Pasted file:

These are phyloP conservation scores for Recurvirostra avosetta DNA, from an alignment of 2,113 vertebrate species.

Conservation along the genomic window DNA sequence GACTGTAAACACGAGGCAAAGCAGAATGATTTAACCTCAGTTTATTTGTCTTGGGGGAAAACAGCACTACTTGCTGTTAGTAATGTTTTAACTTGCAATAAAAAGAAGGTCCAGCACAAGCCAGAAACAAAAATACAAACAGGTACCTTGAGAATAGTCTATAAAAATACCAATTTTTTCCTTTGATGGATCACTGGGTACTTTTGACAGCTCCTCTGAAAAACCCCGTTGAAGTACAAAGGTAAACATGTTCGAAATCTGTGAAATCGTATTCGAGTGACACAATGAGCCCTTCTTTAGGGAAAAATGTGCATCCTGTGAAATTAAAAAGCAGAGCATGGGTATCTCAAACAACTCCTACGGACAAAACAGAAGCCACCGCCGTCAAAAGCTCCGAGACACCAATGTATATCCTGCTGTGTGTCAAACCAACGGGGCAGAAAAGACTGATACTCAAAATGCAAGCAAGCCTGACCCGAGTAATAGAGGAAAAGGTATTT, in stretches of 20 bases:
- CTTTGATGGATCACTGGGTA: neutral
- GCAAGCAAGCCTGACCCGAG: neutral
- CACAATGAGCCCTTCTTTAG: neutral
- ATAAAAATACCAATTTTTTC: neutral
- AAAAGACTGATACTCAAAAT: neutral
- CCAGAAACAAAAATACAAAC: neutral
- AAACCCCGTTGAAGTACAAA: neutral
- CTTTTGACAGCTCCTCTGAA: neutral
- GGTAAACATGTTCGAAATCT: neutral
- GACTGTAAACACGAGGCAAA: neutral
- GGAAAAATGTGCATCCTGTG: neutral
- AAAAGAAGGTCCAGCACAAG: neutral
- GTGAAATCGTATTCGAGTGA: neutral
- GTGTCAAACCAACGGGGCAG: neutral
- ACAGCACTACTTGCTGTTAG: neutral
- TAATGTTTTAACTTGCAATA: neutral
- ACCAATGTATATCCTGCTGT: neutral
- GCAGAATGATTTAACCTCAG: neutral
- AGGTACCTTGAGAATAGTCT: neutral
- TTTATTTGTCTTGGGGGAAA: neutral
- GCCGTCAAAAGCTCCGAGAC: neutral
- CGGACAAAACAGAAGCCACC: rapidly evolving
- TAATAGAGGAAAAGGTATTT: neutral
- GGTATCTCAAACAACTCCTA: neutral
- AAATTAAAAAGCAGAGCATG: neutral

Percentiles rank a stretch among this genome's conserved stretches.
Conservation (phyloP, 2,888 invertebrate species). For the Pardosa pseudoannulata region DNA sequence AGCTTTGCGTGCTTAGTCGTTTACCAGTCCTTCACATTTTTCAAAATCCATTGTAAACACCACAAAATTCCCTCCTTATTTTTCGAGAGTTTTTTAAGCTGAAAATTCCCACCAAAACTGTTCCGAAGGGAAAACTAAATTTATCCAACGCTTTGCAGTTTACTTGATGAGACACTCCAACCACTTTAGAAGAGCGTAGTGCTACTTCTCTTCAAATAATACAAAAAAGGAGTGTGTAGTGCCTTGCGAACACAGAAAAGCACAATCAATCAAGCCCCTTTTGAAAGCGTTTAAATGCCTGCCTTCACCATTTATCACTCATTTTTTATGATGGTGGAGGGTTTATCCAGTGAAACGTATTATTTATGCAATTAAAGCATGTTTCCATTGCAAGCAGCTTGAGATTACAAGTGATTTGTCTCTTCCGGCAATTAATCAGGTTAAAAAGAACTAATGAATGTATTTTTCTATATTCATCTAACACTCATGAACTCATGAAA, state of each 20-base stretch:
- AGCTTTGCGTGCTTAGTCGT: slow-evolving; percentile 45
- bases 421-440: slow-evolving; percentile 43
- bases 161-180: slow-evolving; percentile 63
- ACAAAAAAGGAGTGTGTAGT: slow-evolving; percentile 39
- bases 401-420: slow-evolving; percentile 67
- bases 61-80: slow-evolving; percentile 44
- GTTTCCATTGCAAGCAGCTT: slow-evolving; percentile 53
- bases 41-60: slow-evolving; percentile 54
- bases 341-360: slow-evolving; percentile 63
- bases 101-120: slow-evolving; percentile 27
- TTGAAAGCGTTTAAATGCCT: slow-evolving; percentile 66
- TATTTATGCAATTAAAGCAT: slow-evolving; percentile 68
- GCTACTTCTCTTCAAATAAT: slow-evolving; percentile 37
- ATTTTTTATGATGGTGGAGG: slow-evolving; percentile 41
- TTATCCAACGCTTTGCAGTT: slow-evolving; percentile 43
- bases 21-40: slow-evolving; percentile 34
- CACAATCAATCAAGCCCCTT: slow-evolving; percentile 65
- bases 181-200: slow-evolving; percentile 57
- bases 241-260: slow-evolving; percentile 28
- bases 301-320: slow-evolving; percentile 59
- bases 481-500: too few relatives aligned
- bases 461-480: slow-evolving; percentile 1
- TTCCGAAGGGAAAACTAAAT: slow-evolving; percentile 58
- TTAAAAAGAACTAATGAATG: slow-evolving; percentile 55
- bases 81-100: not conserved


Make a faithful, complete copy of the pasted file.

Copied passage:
These are phyloP conservation scores for Recurvirostra avosetta DNA, from an alignment of 2,113 vertebrate species.

Conservation along the genomic window DNA sequence GACTGTAAACACGAGGCAAAGCAGAATGATTTAACCTCAGTTTATTTGTCTTGGGGGAAAACAGCACTACTTGCTGTTAGTAATGTTTTAACTTGCAATAAAAAGAAGGTCCAGCACAAGCCAGAAACAAAAATACAAACAGGTACCTTGAGAATAGTCTATAAAAATACCAATTTTTTCCTTTGATGGATCACTGGGTACTTTTGACAGCTCCTCTGAAAAACCCCGTTGAAGTACAAAGGTAAACATGTTCGAAATCTGTGAAATCGTATTCGAGTGACACAATGAGCCCTTCTTTAGGGAAAAATGTGCATCCTGTGAAATTAAAAAGCAGAGCATGGGTATCTCAAACAACTCCTACGGACAAAACAGAAGCCACCGCCGTCAAAAGCTCCGAGACACCAATGTATATCCTGCTGTGTGTCAAACCAACGGGGCAGAAAAGACTGATACTCAAAATGCAAGCAAGCCTGACCCGAGTAATAGAGGAAAAGGTATTT, in stretches of 20 bases:
- CTTTGATGGATCACTGGGTA: neutral
- GCAAGCAAGCCTGACCCGAG: neutral
- CACAATGAGCCCTTCTTTAG: neutral
- ATAAAAATACCAATTTTTTC: neutral
- AAAAGACTGATACTCAAAAT: neutral
- CCAGAAACAAAAATACAAAC: neutral
- AAACCCCGTTGAAGTACAAA: neutral
- CTTTTGACAGCTCCTCTGAA: neutral
- GGTAAACATGTTCGAAATCT: neutral
- GACTGTAAACACGAGGCAAA: neutral
- GGAAAAATGTGCATCCTGTG: neutral
- AAAAGAAGGTCCAGCACAAG: neutral
- GTGAAATCGTATTCGAGTGA: neutral
- GTGTCAAACCAACGGGGCAG: neutral
- ACAGCACTACTTGCTGTTAG: neutral
- TAATGTTTTAACTTGCAATA: neutral
- ACCAATGTATATCCTGCTGT: neutral
- GCAGAATGATTTAACCTCAG: neutral
- AGGTACCTTGAGAATAGTCT: neutral
- TTTATTTGTCTTGGGGGAAA: neutral
- GCCGTCAAAAGCTCCGAGAC: neutral
- CGGACAAAACAGAAGCCACC: rapidly evolving
- TAATAGAGGAAAAGGTATTT: neutral
- GGTATCTCAAACAACTCCTA: neutral
- AAATTAAAAAGCAGAGCATG: neutral

Percentiles rank a stretch among this genome's conserved stretches.
Conservation (phyloP, 2,888 invertebrate species). For the Pardosa pseudoannulata region DNA sequence AGCTTTGCGTGCTTAGTCGTTTACCAGTCCTTCACATTTTTCAAAATCCATTGTAAACACCACAAAATTCCCTCCTTATTTTTCGAGAGTTTTTTAAGCTGAAAATTCCCACCAAAACTGTTCCGAAGGGAAAACTAAATTTATCCAACGCTTTGCAGTTTACTTGATGAGACACTCCAACCACTTTAGAAGAGCGTAGTGCTACTTCTCTTCAAATAATACAAAAAAGGAGTGTGTAGTGCCTTGCGAACACAGAAAAGCACAATCAATCAAGCCCCTTTTGAAAGCGTTTAAATGCCTGCCTTCACCATTTATCACTCATTTTTTATGATGGTGGAGGGTTTATCCAGTGAAACGTATTATTTATGCAATTAAAGCATGTTTCCATTGCAAGCAGCTTGAGATTACAAGTGATTTGTCTCTTCCGGCAATTAATCAGGTTAAAAAGAACTAATGAATGTATTTTTCTATATTCATCTAACACTCATGAACTCATGAAA, state of each 20-base stretch:
- AGCTTTGCGTGCTTAGTCGT: slow-evolving; percentile 45
- bases 421-440: slow-evolving; percentile 43
- bases 161-180: slow-evolving; percentile 63
- ACAAAAAAGGAGTGTGTAGT: slow-evolving; percentile 39
- bases 401-420: slow-evolving; percentile 67
- bases 61-80: slow-evolving; percentile 44
- GTTTCCATTGCAAGCAGCTT: slow-evolving; percentile 53
- bases 41-60: slow-evolving; percentile 54
- bases 341-360: slow-evolving; percentile 63
- bases 101-120: slow-evolving; percentile 27
- TTGAAAGCGTTTAAATGCCT: slow-evolving; percentile 66
- TATTTATGCAATTAAAGCAT: slow-evolving; percentile 68
- GCTACTTCTCTTCAAATAAT: slow-evolving; percentile 37
- ATTTTTTATGATGGTGGAGG: slow-evolving; percentile 41
- TTATCCAACGCTTTGCAGTT: slow-evolving; percentile 43
- bases 21-40: slow-evolving; percentile 34
- CACAATCAATCAAGCCCCTT: slow-evolving; percentile 65
- bases 181-200: slow-evolving; percentile 57
- bases 241-260: slow-evolving; percentile 28
- bases 301-320: slow-evolving; percentile 59
- bases 481-500: too few relatives aligned
- bases 461-480: slow-evolving; percentile 1
- TTCCGAAGGGAAAACTAAAT: slow-evolving; percentile 58
- TTAAAAAGAACTAATGAATG: slow-evolving; percentile 55
- bases 81-100: not conserved